Travelers dealing with panic attacks, fewer flight attendants than you’d think, too many…and a problematic seat.
Polls have shown that Americans are in the minority when it comes to hiring a flight attendant as a flight attendant. On average, Americans choose not to work for an airline.
However, seat back mattresses are loaded with safety devices, allowing flight attendants to detect signs of drug and alcohol use before there’s any further problem.
Airline’s have been filling up seats: This summer, there are more flights planned than ever before, and more than 2,500 aircraft are in use. That’s up from roughly 2,350 last summer.
But, in recent weeks, U.S. airlines have announced they will hire 4,300 additional flight attendants to help them meet passenger demand.
Several U.S. airlines have had to cancel or delay flights because of staffing shortages.
According to the U.S. Department of Transportation’s Bureau of Transportation Statistics, more than 12 million people flew on U.S. airlines in April 2018, the most recent month for which that data is available. There were 19.2 million passengers in June of last year.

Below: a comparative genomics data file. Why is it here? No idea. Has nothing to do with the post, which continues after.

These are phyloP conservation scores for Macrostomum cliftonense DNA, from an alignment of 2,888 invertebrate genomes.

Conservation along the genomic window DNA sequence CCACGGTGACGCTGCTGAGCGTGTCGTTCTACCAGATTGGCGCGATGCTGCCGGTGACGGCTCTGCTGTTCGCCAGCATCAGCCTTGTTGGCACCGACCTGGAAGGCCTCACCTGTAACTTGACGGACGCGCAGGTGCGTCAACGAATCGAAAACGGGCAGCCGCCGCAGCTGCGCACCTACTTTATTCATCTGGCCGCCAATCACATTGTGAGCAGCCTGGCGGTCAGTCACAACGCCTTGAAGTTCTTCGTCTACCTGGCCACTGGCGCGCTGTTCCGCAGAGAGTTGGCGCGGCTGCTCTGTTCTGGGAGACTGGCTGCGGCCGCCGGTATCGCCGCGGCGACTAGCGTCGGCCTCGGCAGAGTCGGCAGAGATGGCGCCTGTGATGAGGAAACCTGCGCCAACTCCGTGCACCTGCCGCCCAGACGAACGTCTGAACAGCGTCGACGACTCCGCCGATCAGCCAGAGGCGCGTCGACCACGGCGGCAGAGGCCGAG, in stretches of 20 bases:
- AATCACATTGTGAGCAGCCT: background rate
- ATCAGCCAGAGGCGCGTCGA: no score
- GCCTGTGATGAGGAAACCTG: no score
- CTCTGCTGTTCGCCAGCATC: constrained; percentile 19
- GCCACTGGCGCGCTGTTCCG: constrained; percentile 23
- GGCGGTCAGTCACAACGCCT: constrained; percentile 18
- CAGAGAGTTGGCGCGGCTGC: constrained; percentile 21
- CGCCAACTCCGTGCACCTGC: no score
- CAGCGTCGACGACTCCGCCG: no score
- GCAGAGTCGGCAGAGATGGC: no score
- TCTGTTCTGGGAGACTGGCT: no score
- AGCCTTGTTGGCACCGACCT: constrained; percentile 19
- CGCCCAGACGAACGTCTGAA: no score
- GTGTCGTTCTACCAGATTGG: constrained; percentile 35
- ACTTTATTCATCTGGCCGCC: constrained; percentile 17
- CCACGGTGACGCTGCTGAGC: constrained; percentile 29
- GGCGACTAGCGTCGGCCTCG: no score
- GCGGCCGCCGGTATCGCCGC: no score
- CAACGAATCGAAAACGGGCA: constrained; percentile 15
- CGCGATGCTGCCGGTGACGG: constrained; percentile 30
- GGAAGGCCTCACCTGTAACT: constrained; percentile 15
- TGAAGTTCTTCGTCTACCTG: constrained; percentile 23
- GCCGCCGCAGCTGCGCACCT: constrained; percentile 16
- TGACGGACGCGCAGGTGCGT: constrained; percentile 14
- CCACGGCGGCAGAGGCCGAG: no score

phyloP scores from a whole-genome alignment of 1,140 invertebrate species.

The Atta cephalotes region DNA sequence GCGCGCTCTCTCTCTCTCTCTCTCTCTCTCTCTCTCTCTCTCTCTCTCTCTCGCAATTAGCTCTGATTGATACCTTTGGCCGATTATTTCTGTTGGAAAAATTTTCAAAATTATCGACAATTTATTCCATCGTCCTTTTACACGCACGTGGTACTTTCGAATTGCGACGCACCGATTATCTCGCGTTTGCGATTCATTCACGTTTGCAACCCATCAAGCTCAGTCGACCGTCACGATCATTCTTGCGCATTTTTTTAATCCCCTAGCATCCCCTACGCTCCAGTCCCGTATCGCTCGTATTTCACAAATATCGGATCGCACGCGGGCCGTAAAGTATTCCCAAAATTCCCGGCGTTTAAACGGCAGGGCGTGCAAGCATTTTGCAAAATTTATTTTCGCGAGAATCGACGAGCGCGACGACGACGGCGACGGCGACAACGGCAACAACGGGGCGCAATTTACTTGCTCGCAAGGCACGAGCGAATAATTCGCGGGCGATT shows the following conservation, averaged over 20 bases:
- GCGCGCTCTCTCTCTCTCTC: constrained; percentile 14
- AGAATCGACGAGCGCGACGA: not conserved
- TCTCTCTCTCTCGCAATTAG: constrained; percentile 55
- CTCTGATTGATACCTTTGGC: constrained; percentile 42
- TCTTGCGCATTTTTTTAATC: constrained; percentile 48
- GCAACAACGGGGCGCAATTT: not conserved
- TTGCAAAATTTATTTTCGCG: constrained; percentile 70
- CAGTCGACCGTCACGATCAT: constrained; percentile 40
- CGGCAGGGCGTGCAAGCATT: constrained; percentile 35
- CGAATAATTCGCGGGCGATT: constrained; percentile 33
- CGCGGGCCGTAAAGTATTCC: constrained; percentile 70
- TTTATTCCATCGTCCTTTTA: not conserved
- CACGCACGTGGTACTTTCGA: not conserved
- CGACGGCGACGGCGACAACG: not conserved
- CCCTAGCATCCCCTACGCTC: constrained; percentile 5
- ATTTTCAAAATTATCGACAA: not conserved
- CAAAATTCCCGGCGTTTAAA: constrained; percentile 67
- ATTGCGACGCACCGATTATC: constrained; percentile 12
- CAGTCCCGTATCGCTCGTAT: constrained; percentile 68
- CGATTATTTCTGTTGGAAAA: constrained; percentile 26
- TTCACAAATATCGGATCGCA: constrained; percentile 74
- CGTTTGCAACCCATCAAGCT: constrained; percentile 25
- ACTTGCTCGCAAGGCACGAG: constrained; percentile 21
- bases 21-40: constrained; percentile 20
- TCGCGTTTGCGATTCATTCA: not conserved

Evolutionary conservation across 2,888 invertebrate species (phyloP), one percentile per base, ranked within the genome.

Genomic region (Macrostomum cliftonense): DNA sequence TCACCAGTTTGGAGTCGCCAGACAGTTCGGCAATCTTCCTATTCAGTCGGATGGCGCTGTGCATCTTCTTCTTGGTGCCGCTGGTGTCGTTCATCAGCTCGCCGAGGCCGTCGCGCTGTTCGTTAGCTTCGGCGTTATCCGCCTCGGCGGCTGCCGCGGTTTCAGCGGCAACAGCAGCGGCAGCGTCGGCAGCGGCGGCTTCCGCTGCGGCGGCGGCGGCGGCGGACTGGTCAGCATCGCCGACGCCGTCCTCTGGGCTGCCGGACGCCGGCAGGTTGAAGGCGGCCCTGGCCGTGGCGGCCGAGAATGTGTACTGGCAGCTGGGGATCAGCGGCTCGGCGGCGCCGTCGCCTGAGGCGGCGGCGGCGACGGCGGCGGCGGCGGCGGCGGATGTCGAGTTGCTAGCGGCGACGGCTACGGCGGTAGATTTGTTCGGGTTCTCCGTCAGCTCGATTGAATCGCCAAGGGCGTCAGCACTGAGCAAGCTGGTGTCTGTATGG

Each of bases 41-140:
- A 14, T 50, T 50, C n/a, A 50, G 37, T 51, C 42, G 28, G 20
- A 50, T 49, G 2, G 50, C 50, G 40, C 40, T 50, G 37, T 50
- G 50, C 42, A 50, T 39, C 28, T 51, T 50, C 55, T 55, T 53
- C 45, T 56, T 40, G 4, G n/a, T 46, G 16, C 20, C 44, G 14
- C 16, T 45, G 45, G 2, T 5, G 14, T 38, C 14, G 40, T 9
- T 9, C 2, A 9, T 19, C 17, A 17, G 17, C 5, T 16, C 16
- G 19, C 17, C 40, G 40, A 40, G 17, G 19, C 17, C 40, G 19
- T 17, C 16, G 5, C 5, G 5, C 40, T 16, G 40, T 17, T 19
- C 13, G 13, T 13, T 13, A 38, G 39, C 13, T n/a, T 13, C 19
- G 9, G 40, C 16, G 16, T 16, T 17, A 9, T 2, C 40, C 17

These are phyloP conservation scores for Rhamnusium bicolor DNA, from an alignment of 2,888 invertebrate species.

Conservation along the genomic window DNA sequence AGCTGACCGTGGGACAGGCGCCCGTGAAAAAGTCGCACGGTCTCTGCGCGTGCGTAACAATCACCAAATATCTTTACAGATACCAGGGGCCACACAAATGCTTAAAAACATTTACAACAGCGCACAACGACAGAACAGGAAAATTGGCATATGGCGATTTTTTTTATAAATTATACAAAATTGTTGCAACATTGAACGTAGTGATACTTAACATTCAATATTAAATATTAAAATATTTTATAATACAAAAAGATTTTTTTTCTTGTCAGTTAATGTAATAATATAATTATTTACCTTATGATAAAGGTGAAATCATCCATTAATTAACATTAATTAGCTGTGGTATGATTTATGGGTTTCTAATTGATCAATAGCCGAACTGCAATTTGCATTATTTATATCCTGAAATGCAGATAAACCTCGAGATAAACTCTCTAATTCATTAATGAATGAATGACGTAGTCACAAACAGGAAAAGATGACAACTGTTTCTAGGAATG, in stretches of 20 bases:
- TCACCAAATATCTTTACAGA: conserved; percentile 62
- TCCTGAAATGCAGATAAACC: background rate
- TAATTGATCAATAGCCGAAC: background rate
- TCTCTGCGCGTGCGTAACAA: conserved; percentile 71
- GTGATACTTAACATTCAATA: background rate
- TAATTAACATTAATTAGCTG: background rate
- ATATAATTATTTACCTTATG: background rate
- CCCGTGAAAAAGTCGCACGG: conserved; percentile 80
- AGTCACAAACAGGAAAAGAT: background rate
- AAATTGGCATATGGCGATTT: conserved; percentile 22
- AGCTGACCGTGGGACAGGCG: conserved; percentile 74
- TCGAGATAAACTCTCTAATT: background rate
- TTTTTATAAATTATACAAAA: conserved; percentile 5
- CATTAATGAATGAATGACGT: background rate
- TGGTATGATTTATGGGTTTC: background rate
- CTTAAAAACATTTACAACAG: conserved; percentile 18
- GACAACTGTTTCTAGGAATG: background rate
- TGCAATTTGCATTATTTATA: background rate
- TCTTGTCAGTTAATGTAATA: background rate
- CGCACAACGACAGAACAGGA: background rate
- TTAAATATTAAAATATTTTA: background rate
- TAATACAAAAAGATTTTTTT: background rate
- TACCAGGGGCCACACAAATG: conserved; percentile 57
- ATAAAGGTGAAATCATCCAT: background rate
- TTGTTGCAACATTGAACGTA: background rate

International airlines operating in the U.S. showed increases, too. In April 2018, compared to April 2017, passengers worldwide on U.S. airlines increased by 6.9 percent, or 628 million passengers. In June 2018, compared to June 2017, passengers worldwide on U.S. airlines increased by 3.8 percent, or 489 million passengers.
For additional information, read The Wall Street Journal’s Experts: Unhappy with air travel on Cramer’s Deadline, the paper’s lifestyle newsletter.
Republished with permission from Thrillist.